Some PLO Analysis

I’m still not very good at Pot Limit Omaha, but might be getting slowly better. Here’s an interesting PLO spot, played via a mobile app private club, with blinds of $1/2 and a $0.25 ante.

I bought in for $400, won a couple small pots, then won a 3-way all-in on hand #13. This isn’t the hand I’m going to analyze, but winning a $915 pot is fun, so let’s have a quick look at the equities when all the money went in on the turn:

Even with the nuts (as Player 1), I had to dodge Player 2’s nut flush draw and Player 3’s full house draw, leaving me with 58% equity. Fortunately the river was a brick and my session was off to a great start. After flopping top set of QQQ‘s twice in a very short span, I built my stack to nearly $1,200 and was still there when hand #27 came along.

Playing six-handed and under-the-gun with K♠K♦6♠5♥, I made a pot-sized raise to $8.50. The next player called, followed by a pot-sized 3-bet to $38.50. For purposes of this post, I’ll call the re-raiser “Rudy.” I had to assume a very large part of his range included AA, because…

  • Rudy isn’t a maniac or habitual 3-bettor
  • I’m not sure he ever 3-bets without AA in his hand
  • I raised UTG, yet he’s not scared of my range
  • My image is normally very tight
  • #TheyAlwaysHaveIt – amiright?

Rudy started this hand with a stack of $580, or 290 BBs.

The next player called. For purposes of this post, I’ll call him “Mike.” He started the hand with $214.

The big blind also called. I actually considered folding (told you my image was tight!), but decided to call. Even though I had KK, I considered this to be a set-mining spot. With $135 in the pot and $30 more for me to call, the pot was laying 4.5-to-1 odds. With three opponents and Rudy’s stack size, the additional implied odds justified the call.

The flop was A♠9♠8♥. Fuggedabout set mining. I flopped a nut flush draw. 

Let’s suppose Rudy really did have AA. He would have top set and favorable position on me. If I played my flush draw aggressively, I would simply be gambling. At least one of my flush outs would be counterfeited, and making a set of KKK‘s on the turn or river would be disastrous. My only backup equity is three non-spade 7‘s that would give me the idiot end of a straight. Which might not be good.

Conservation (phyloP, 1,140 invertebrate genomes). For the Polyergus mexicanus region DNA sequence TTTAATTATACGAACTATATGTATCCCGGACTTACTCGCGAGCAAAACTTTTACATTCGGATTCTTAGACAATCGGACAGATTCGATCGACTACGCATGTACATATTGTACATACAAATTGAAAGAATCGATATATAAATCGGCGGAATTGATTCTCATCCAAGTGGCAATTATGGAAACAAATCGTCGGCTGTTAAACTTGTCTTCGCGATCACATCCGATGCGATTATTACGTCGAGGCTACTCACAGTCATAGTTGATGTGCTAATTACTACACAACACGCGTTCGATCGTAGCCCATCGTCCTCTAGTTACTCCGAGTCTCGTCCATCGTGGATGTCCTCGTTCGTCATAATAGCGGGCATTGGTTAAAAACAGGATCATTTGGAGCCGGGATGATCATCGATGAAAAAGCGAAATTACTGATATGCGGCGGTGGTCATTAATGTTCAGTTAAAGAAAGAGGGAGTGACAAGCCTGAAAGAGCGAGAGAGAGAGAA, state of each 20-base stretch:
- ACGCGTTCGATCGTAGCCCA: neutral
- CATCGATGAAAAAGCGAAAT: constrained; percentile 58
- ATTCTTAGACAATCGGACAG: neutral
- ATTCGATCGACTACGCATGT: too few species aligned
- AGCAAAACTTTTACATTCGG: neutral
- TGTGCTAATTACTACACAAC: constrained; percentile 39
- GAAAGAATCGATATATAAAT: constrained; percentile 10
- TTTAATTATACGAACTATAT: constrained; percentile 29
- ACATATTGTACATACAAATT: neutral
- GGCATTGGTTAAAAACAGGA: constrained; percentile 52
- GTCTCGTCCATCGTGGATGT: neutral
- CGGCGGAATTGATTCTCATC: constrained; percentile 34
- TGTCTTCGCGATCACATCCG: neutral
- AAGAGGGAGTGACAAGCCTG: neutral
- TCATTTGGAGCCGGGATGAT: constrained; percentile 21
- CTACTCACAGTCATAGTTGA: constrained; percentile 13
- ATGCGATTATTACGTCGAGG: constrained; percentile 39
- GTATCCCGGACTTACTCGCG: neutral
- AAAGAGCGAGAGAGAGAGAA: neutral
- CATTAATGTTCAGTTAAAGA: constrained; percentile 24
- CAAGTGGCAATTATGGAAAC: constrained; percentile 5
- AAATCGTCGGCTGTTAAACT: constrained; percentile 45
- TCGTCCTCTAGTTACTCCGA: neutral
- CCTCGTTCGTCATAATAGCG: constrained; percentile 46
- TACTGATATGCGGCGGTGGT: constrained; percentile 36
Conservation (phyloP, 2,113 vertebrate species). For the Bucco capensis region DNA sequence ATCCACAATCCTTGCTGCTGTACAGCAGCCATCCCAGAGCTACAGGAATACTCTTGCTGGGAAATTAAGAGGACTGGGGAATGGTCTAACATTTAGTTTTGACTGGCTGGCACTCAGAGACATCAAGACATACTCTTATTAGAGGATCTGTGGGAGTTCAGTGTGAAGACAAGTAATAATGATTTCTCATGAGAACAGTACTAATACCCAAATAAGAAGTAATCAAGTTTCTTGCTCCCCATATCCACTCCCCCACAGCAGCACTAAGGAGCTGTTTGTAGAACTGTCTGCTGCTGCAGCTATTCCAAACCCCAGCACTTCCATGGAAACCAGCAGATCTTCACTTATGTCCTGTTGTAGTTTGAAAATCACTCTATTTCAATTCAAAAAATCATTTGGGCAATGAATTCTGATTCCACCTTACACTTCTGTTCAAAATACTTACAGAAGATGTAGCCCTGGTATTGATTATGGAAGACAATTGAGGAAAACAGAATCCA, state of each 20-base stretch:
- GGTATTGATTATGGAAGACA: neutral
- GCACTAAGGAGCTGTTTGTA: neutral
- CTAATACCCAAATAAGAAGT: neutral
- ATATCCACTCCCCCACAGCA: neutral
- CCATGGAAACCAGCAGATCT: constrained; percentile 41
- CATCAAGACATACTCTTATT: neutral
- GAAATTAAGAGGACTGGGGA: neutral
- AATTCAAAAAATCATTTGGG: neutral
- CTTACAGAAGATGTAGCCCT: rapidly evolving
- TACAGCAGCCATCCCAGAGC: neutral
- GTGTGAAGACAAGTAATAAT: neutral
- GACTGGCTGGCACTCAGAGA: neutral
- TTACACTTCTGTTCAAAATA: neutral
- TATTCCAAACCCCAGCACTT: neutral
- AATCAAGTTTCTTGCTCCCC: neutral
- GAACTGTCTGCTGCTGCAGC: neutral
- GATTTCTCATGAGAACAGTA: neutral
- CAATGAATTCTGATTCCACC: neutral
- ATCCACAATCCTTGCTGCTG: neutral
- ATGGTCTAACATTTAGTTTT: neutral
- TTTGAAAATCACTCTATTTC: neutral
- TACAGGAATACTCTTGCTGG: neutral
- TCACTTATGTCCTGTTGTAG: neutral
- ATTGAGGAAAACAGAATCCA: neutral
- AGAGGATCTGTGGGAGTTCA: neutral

After the small blind and I both checked, Rudy bet $86 into a pot of $165. I was a bit surprised he didn’t bet more, but stuck to my read that he most likely flopped a set of aces. Mike called (hmmm… also a flush draw? smaller set? straight or wrap draw?) and the small blind folded. With $337 in the pot and $86 to call, I was getting 3.9-to-1 odds, meaning I needed just over 20% equity to justify calling (without any implied odds). If the flush came, I should lead out with an aggressive bet to force Rudy to make a difficult decision with his (likely) set of aces and a card still to come.

The probability of making the nut flush (excluding the 8♠ which would pair the board) on the next card was 17.8%, plus my gutshot straight draw might be good, plus there were other turn cards (like a T) that might slow Rudy down and get me a cheap look at the river card.

I called.

The turn was the 6♣. No help. After I checked, Rudy bet $222 and Mike called for his last $89. With $734 in it, the pot was laying 3.3-to-1 odds, so I needed 23.2% equity for a call to be profitable in a strictly mathematical sense. The probability of making the nut flush on the river was 18.2%.

Dammit! My session was going really well, and now I’m potentially losing $350 chasing a draw – from out-of-position – where I feel very confident I’ve been behind the entire way. This is a common source of spew in PLO. 

What if one or both of these villains has blockers? It’s not possible to be as precise about ranges and combinatorics in PLO as you can be in Hold’em. Quite often you have far fewer outs than you thought. (Quick sidebar: this happened to me the previous night, where I had top set on a 532 flop against a villain holding A433.) The fact that Mike is still in the hand helps me get better pot odds, but hands with flush and/or straight (or wrap) draws comprise a large chunk of his range after he puts his entire stack at risk.

Mike may have a combo draw that includes Q♠T♠, Q♠J♠, J♠T♠ or T♠7♠. Or a wrap with a 7 included. Maybe Rudy’s comfort in betting not much more than half-pot is due to him having flush blockers, with a hand like AAxx where both xx cards are spades. 

Maybe, maybe, maybe… Maybe I’m just a chicken. Maybe one of the reasons I’ve survived so many years of playing poker is my willingness to wait for better spots. Maybe I’ve seen this movie already and know how it ends. Since Mike was all-in, however, I get to see both of their hole cards as well as the river –> Q♠ of course.

If I had a time machine…

Here is the actual status on the turn:

My actual equity was 25%, slightly above the 23.2% needed to make calling profitable. My read was correct about Rudy (Player 2) having a set of aces. My straight draw was live, but Rudy blocked one  flush out and Mike (Player 3) blocked one the sevens that I would have needed to make a straight.

The real takeaway here is this: IT DOESN’T MATTER.

When the math is this close on a “should I call or should I fold?” decision, it simply doesn’t move the needle on your long-term win rate. Sure, I would like to have won this pot. Just as much as I would like to avoid dumping too many chips into chasing draws.

After some additional good fortune, I finished with a nice win in the books. And shouldn’t complain. (Keyword: shouldn’t.)

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